Our idea was good, but our timing was less than fantastic. Like the rest of the country, we had a cold snap with temperatures 20 to 25 degrees below normal. Along with the chilly weather, there were winds up to 30 mph and lots of rain. But there is not much to complain about as the entire country was having cold, lousy weather. In fact, any time I wanted to feel a little warmer I would go to the Internet and check the temperature where my daughter lives in St. Louis or my brother's home in the Buffalo suburbs.
Separated only by a causeway over the bay, Port Isabel and South Padre Island are separated by time as well. Port Isabel is, in fact quite old, established as a town just after the Mexican revolution. It became an important port for cotton before the Civil War. And because of the importance of its harbor, the North and South fought over the town.
A typical Texas coastal town, Port Isabel has all the standard trappings, boat tours (see the dolphins), fishing trips and piers, restaurants, and, of course, gift shops. It is also very much a working town with a large commercial fishing fleet. It is a bit reminiscent of the small Maryland or Delaware coastal towns of the 1950's.
South Padre, on the other hand, is a new resort community at the tip of the barrier island. It is just three streets wide and has lots of high rise condos that line the beach. The main street is commercial with a tee-shirt store every other block, and restaurants in between. The street facing the laguna has the older buildings, while the Gulf side has all the new construction. South Padre, while sort of bright and shiny, feels like a town without a soul.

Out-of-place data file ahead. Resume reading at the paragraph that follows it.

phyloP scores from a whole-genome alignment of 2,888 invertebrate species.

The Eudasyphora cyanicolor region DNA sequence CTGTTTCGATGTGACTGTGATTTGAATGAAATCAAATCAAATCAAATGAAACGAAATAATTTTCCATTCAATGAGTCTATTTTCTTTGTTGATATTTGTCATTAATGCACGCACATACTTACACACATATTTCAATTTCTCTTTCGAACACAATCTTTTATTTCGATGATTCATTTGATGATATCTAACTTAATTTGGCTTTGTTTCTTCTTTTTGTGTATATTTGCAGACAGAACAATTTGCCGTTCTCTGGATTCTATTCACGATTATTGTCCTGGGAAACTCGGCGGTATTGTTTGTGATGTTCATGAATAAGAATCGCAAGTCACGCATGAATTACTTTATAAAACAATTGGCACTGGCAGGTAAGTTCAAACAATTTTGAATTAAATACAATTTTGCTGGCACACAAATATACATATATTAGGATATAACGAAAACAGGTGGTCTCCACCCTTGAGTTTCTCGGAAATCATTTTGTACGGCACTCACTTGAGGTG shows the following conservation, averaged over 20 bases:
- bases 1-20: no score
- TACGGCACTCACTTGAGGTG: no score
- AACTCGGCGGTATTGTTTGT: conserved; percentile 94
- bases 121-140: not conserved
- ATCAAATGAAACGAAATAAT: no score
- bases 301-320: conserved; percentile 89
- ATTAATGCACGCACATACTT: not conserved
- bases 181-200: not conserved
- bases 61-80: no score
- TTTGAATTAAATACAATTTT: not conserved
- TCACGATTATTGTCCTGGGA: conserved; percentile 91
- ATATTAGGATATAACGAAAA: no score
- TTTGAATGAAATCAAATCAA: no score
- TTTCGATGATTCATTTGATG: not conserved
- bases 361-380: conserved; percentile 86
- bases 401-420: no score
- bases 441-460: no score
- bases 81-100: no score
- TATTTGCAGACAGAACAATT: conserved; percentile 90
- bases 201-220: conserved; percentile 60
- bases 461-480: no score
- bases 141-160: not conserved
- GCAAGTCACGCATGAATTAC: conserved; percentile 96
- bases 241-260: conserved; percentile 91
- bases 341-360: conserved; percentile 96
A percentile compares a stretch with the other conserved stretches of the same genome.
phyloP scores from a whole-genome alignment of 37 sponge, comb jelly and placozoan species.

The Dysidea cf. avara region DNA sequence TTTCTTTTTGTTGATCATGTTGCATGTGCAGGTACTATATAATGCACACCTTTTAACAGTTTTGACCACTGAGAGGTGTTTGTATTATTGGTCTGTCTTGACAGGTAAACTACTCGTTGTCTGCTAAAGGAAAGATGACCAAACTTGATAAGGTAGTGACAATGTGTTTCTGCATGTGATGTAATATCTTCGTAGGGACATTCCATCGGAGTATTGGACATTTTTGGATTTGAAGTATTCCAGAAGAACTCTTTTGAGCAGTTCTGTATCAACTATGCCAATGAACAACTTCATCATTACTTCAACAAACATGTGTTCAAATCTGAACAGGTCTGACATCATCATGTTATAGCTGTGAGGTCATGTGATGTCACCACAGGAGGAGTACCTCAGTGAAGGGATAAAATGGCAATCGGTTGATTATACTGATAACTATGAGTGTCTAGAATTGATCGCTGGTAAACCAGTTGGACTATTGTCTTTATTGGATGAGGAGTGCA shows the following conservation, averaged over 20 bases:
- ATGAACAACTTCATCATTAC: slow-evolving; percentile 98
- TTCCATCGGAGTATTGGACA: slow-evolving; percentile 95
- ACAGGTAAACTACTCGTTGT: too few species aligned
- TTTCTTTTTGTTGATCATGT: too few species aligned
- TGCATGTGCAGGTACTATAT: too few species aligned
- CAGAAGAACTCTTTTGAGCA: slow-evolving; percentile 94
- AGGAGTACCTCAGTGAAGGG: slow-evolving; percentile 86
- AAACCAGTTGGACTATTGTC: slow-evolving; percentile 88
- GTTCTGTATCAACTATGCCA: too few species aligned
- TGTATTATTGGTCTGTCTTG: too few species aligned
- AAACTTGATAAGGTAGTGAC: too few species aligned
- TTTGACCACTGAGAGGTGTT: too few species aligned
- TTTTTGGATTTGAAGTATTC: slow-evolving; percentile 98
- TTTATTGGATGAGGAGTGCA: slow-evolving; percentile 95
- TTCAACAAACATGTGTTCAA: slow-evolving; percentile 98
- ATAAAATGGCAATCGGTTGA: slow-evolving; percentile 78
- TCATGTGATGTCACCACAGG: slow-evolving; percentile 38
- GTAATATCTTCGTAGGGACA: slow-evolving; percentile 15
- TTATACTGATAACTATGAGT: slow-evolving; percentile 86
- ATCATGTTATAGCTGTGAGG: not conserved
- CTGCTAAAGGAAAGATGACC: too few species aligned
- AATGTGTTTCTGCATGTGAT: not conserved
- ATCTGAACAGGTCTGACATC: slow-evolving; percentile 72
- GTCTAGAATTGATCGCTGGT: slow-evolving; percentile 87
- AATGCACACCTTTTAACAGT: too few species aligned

We took some time one afternoon and drove to the Laguna Atascosa National Wildlife Refuge which borders the Laguna Madre. Our plan was to take the 15 mile driving loop, but the road was closed to protect the refuge's ocelots. While ocelots are throughout South America, they are rare in the U.S., found only in the southern tip of Texas. There are only about 50 in all of Texas and 12 of them are in the refuge.
Instead of the driving tour we walked some birding trails close to the Visitor Center. Lucky us! We saw three birds you just can't see anyplace in the U.S. except south Texas (aka "The Valley"). Other-wise you must go farther south into Mexico or Central America.
The bird in the center is a Great Kiskadee, a flycatcher with a bright yellow breast. It has a bandit's mask on its eyes (like a raccoon), but the mask does not really show in my photo.
Finally is the plain (ugly?) chachalaca, a rather large bird that usually stays on the ground or very low branches. Seeing the chachalaca was especially exciting for me as I had never seen one before. Getting the photo was interesting as the bird was on the ground and very low branches in some very thick brush.
Thanks for dropping by!